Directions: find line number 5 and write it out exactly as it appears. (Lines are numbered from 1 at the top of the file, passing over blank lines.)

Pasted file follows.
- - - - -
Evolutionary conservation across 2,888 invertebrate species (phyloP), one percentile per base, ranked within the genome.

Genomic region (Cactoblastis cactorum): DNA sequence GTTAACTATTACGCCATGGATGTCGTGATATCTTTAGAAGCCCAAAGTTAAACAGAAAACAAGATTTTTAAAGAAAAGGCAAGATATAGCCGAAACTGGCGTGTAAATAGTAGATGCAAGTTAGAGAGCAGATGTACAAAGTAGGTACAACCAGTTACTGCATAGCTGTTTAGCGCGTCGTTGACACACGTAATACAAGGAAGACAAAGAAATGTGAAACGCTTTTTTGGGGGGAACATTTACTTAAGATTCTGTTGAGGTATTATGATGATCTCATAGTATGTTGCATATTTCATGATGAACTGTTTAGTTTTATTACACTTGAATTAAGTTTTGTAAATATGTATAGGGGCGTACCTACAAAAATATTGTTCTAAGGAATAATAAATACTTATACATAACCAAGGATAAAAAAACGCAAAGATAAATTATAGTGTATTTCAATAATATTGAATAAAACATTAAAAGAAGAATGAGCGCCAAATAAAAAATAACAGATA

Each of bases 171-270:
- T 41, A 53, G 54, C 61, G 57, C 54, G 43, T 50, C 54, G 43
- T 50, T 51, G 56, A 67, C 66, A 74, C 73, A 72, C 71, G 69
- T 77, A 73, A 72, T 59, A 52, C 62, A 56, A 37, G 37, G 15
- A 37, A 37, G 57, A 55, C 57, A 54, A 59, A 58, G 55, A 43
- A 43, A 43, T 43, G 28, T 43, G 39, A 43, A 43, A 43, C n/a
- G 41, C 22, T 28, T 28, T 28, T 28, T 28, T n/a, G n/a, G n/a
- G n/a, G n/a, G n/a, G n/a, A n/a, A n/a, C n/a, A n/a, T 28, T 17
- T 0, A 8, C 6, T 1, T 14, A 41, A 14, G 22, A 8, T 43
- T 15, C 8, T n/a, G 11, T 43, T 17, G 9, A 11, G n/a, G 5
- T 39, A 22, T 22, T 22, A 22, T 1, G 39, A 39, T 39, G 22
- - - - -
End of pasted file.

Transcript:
- T 50, T 51, G 56, A 67, C 66, A 74, C 73, A 72, C 71, G 69